Frequently Asked Questions
- Do you have resources to help me raise my support?
- Am I allowed to write a blog or create a website about my service at Bingham Academy?
- When do I need to arrive?
- What kinds of clothes do I need to wear?
- What sort of food is available to buy?
- Why do I have to bleach my fruits and vegetables?
- Can I drink the tap water?
- Is Internet available?
- Should I bring my mobile/cell phone?
- What is the postal system like?
- Should I bring a laptop?
- Will my laptop connect to the Bingham projectors?
- What voltage is used in Ethiopia?
- Are there restaurants in Addis?
- Where can I go to church?
- Do I need to bring teaching supplies with me?
- What is the school year like? How does a typical day run?
- Are there opportunities for excersise and sport?
- What is the cost of living like?
Do you have resources to help me support raise?
Am I allowed to create a blog or website?
Yes. Blogs, websites and FaceBook are an excellent method of communication with friends, family and supporters - be as creative as you like. Do be aware that electronic media is a very public arena, easily accessed by anyone including your friends family and supporters, but also our Ethiopian colleagues, government officials and the general public. Please be sure to use sensitivity, even to the point of being extra cautious, in how you portray Ethiopia, government policies and the situation here. In fact, we would recommend you refrain from commenting on Ethiopian politics out of respect for our host country in which we are guests.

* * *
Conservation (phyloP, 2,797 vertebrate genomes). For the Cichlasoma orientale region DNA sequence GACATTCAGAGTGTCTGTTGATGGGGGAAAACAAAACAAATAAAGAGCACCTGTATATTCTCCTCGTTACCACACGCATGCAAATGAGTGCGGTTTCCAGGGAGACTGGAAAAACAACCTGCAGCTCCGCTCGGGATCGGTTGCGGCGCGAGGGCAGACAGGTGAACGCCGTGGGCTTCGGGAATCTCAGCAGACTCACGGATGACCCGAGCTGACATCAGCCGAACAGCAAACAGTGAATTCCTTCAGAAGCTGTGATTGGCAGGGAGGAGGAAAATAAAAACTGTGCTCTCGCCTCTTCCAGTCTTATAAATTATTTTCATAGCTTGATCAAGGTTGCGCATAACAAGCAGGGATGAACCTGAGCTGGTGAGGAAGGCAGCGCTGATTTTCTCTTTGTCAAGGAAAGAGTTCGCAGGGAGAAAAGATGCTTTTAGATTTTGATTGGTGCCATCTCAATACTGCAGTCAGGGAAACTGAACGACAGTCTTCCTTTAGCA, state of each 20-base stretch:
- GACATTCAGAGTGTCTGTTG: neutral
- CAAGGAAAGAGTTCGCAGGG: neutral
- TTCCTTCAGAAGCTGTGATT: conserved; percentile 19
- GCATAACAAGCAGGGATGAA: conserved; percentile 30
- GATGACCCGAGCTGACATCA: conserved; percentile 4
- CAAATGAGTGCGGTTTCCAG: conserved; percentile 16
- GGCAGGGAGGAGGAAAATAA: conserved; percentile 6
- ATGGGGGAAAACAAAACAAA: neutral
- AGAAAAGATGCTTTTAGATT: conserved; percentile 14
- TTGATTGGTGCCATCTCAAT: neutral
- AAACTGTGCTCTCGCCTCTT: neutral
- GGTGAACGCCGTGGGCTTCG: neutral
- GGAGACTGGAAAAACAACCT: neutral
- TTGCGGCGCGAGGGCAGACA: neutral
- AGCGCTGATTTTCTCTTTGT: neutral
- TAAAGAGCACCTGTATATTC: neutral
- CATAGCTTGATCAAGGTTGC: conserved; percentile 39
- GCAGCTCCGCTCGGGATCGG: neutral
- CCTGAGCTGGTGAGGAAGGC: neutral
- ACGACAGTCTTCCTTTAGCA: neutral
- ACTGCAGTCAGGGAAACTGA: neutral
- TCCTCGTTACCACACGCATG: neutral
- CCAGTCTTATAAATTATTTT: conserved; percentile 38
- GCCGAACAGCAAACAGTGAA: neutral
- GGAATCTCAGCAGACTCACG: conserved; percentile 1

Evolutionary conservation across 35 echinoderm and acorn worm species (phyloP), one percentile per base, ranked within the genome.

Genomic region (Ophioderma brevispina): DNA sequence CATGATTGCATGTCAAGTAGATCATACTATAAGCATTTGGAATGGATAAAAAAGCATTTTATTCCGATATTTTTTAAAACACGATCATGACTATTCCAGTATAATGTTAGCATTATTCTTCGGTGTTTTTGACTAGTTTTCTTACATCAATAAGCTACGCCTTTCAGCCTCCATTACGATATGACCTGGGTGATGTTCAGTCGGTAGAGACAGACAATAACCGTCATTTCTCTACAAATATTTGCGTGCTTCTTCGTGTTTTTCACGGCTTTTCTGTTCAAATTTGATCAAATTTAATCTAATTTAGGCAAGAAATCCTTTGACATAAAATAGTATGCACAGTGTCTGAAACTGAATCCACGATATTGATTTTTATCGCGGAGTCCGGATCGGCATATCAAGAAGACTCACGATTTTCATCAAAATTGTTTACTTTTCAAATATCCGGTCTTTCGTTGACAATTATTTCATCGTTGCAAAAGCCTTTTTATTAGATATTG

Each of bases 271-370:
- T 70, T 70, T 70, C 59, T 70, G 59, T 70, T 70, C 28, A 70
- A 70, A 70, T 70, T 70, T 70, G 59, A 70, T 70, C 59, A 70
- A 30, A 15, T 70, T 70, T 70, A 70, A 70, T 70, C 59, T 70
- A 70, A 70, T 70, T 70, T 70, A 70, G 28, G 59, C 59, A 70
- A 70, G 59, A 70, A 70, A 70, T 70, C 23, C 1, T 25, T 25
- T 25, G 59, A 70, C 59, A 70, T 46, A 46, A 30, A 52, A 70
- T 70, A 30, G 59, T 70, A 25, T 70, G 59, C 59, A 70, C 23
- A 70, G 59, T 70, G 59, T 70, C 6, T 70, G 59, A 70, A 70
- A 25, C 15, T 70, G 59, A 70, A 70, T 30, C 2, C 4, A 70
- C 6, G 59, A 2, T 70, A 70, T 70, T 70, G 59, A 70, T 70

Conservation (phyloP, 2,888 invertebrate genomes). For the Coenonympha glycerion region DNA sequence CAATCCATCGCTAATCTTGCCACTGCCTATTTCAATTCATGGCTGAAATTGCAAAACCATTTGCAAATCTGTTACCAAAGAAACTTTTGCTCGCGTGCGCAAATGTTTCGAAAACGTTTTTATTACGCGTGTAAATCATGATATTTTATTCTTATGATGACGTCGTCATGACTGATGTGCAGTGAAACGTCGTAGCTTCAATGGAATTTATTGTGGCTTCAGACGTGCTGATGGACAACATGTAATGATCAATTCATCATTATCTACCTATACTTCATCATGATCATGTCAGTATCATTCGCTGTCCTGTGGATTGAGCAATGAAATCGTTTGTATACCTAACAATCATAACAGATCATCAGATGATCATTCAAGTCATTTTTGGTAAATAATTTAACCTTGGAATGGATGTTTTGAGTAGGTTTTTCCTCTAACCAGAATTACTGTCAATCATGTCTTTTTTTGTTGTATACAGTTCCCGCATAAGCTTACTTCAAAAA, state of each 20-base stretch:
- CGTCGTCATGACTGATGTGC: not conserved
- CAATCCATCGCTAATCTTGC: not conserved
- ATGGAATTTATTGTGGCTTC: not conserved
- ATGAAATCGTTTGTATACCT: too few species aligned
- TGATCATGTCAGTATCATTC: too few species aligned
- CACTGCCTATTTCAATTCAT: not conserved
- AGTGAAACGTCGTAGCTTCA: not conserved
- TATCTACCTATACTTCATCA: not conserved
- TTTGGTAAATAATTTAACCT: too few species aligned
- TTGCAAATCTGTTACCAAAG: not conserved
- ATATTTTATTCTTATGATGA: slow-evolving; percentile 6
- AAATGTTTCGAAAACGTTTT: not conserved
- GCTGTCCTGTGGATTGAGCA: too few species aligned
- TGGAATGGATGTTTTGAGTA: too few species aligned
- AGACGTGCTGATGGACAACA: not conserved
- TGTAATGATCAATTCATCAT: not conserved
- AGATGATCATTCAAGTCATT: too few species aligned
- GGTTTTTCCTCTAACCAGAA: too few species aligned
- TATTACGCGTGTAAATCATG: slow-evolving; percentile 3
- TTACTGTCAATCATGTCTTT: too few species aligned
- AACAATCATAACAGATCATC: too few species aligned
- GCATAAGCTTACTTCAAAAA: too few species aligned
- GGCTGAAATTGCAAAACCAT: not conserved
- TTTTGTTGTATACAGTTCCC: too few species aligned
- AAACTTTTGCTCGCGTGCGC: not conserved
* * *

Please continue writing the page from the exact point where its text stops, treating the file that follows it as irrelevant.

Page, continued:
When do I need to arrive?
For the 2018-2019 school year we are asking all incoming staff to arrive on August 4th or 5th 2018.
What kind of clothes do I need to wear?
The dress code for work at Bingham Academy is casual professional. Please don't wear clothes that are very tight, that are low-cut or display the midriff. It is inappropriate for décolletage, torso or undergarments to be on display - so avoid clothes that become more revealing when you sit or kneel. Spaghetti straps are also inappropriate both culturally and professionally. Modest sleeveless tops are acceptable on campus. Skirts should be knee length or below.
For special occasions such as graduation, banquet and evenings out it's nice to have some more formal attire or "going out" clothes.
Throughout Ethiopia dress codes vary enormously, although this is less strict for expatriates. It's best to take your cues from Ethiopian Christians around you as to what is appropriate. It is rare for women to be required to cover their heads, except when visiting some Orthodox Christian or Muslim sites of tourist interest. You will be made aware if this is the case.